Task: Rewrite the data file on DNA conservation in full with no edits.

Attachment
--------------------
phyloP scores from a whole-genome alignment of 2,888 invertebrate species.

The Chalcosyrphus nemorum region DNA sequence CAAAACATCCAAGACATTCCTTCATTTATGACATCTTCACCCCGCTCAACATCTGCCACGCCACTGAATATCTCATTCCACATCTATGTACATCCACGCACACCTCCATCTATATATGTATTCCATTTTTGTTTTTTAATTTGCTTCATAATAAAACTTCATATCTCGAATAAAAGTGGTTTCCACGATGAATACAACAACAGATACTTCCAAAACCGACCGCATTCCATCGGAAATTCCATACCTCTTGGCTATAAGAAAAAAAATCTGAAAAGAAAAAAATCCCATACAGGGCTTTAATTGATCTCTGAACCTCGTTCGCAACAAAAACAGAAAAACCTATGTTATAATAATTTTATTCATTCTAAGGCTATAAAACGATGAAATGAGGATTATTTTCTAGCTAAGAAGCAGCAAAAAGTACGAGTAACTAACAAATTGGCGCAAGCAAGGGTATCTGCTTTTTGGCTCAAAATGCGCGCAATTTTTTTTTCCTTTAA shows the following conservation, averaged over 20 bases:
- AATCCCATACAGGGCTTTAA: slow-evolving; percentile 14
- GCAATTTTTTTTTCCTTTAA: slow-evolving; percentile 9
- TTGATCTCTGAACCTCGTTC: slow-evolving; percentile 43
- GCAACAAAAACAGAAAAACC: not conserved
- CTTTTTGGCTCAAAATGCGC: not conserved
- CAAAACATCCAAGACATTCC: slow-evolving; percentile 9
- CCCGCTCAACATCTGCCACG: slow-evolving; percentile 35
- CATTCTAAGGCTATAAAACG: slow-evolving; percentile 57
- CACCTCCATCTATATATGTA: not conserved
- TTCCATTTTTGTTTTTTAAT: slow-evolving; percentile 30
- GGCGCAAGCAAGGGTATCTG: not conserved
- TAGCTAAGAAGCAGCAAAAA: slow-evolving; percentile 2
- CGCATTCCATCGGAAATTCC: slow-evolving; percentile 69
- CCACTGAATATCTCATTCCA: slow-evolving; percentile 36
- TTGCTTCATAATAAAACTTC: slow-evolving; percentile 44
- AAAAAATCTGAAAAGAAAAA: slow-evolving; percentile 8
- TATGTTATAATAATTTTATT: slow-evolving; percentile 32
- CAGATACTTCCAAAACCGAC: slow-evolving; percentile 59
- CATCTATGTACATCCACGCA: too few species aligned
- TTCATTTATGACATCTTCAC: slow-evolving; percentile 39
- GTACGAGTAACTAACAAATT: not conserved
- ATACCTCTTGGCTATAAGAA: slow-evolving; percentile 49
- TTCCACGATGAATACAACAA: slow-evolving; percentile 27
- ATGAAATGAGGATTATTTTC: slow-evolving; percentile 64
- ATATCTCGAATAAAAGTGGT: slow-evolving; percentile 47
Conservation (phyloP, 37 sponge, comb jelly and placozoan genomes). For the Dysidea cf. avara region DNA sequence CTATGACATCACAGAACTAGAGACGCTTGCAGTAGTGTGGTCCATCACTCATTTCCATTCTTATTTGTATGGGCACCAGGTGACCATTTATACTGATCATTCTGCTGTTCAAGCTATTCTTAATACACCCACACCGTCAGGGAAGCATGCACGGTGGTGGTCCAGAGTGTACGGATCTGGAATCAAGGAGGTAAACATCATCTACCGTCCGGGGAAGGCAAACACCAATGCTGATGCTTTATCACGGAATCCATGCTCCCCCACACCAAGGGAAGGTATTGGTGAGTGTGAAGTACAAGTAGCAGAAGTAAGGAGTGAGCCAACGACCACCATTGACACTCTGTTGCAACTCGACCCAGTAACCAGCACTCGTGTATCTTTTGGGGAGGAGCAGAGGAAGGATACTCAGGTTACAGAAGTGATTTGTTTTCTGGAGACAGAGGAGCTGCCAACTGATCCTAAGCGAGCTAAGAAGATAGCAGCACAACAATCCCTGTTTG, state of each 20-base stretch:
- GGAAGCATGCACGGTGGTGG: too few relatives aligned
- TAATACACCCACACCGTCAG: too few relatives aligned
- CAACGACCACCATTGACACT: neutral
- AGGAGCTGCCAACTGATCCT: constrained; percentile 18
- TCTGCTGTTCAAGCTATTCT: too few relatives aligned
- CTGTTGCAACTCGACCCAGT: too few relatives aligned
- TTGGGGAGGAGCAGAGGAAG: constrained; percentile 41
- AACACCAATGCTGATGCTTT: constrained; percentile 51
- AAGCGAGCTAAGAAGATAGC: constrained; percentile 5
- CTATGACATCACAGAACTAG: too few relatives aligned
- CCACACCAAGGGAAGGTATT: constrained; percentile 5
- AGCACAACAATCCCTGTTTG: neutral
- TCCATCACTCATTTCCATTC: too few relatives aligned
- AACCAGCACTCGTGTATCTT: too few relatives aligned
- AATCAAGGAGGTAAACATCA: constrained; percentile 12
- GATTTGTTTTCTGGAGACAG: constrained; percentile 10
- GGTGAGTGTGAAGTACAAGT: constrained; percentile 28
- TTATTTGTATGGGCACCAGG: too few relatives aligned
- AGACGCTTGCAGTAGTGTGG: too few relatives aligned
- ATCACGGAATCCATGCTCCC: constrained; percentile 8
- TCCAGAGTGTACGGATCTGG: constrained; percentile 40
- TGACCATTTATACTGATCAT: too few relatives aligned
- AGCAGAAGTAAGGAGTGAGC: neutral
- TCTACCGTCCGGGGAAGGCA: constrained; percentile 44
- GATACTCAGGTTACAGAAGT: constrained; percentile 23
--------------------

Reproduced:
phyloP scores from a whole-genome alignment of 2,888 invertebrate species.

The Chalcosyrphus nemorum region DNA sequence CAAAACATCCAAGACATTCCTTCATTTATGACATCTTCACCCCGCTCAACATCTGCCACGCCACTGAATATCTCATTCCACATCTATGTACATCCACGCACACCTCCATCTATATATGTATTCCATTTTTGTTTTTTAATTTGCTTCATAATAAAACTTCATATCTCGAATAAAAGTGGTTTCCACGATGAATACAACAACAGATACTTCCAAAACCGACCGCATTCCATCGGAAATTCCATACCTCTTGGCTATAAGAAAAAAAATCTGAAAAGAAAAAAATCCCATACAGGGCTTTAATTGATCTCTGAACCTCGTTCGCAACAAAAACAGAAAAACCTATGTTATAATAATTTTATTCATTCTAAGGCTATAAAACGATGAAATGAGGATTATTTTCTAGCTAAGAAGCAGCAAAAAGTACGAGTAACTAACAAATTGGCGCAAGCAAGGGTATCTGCTTTTTGGCTCAAAATGCGCGCAATTTTTTTTTCCTTTAA shows the following conservation, averaged over 20 bases:
- AATCCCATACAGGGCTTTAA: slow-evolving; percentile 14
- GCAATTTTTTTTTCCTTTAA: slow-evolving; percentile 9
- TTGATCTCTGAACCTCGTTC: slow-evolving; percentile 43
- GCAACAAAAACAGAAAAACC: not conserved
- CTTTTTGGCTCAAAATGCGC: not conserved
- CAAAACATCCAAGACATTCC: slow-evolving; percentile 9
- CCCGCTCAACATCTGCCACG: slow-evolving; percentile 35
- CATTCTAAGGCTATAAAACG: slow-evolving; percentile 57
- CACCTCCATCTATATATGTA: not conserved
- TTCCATTTTTGTTTTTTAAT: slow-evolving; percentile 30
- GGCGCAAGCAAGGGTATCTG: not conserved
- TAGCTAAGAAGCAGCAAAAA: slow-evolving; percentile 2
- CGCATTCCATCGGAAATTCC: slow-evolving; percentile 69
- CCACTGAATATCTCATTCCA: slow-evolving; percentile 36
- TTGCTTCATAATAAAACTTC: slow-evolving; percentile 44
- AAAAAATCTGAAAAGAAAAA: slow-evolving; percentile 8
- TATGTTATAATAATTTTATT: slow-evolving; percentile 32
- CAGATACTTCCAAAACCGAC: slow-evolving; percentile 59
- CATCTATGTACATCCACGCA: too few species aligned
- TTCATTTATGACATCTTCAC: slow-evolving; percentile 39
- GTACGAGTAACTAACAAATT: not conserved
- ATACCTCTTGGCTATAAGAA: slow-evolving; percentile 49
- TTCCACGATGAATACAACAA: slow-evolving; percentile 27
- ATGAAATGAGGATTATTTTC: slow-evolving; percentile 64
- ATATCTCGAATAAAAGTGGT: slow-evolving; percentile 47
Conservation (phyloP, 37 sponge, comb jelly and placozoan genomes). For the Dysidea cf. avara region DNA sequence CTATGACATCACAGAACTAGAGACGCTTGCAGTAGTGTGGTCCATCACTCATTTCCATTCTTATTTGTATGGGCACCAGGTGACCATTTATACTGATCATTCTGCTGTTCAAGCTATTCTTAATACACCCACACCGTCAGGGAAGCATGCACGGTGGTGGTCCAGAGTGTACGGATCTGGAATCAAGGAGGTAAACATCATCTACCGTCCGGGGAAGGCAAACACCAATGCTGATGCTTTATCACGGAATCCATGCTCCCCCACACCAAGGGAAGGTATTGGTGAGTGTGAAGTACAAGTAGCAGAAGTAAGGAGTGAGCCAACGACCACCATTGACACTCTGTTGCAACTCGACCCAGTAACCAGCACTCGTGTATCTTTTGGGGAGGAGCAGAGGAAGGATACTCAGGTTACAGAAGTGATTTGTTTTCTGGAGACAGAGGAGCTGCCAACTGATCCTAAGCGAGCTAAGAAGATAGCAGCACAACAATCCCTGTTTG, state of each 20-base stretch:
- GGAAGCATGCACGGTGGTGG: too few relatives aligned
- TAATACACCCACACCGTCAG: too few relatives aligned
- CAACGACCACCATTGACACT: neutral
- AGGAGCTGCCAACTGATCCT: constrained; percentile 18
- TCTGCTGTTCAAGCTATTCT: too few relatives aligned
- CTGTTGCAACTCGACCCAGT: too few relatives aligned
- TTGGGGAGGAGCAGAGGAAG: constrained; percentile 41
- AACACCAATGCTGATGCTTT: constrained; percentile 51
- AAGCGAGCTAAGAAGATAGC: constrained; percentile 5
- CTATGACATCACAGAACTAG: too few relatives aligned
- CCACACCAAGGGAAGGTATT: constrained; percentile 5
- AGCACAACAATCCCTGTTTG: neutral
- TCCATCACTCATTTCCATTC: too few relatives aligned
- AACCAGCACTCGTGTATCTT: too few relatives aligned
- AATCAAGGAGGTAAACATCA: constrained; percentile 12
- GATTTGTTTTCTGGAGACAG: constrained; percentile 10
- GGTGAGTGTGAAGTACAAGT: constrained; percentile 28
- TTATTTGTATGGGCACCAGG: too few relatives aligned
- AGACGCTTGCAGTAGTGTGG: too few relatives aligned
- ATCACGGAATCCATGCTCCC: constrained; percentile 8
- TCCAGAGTGTACGGATCTGG: constrained; percentile 40
- TGACCATTTATACTGATCAT: too few relatives aligned
- AGCAGAAGTAAGGAGTGAGC: neutral
- TCTACCGTCCGGGGAAGGCA: constrained; percentile 44
- GATACTCAGGTTACAGAAGT: constrained; percentile 23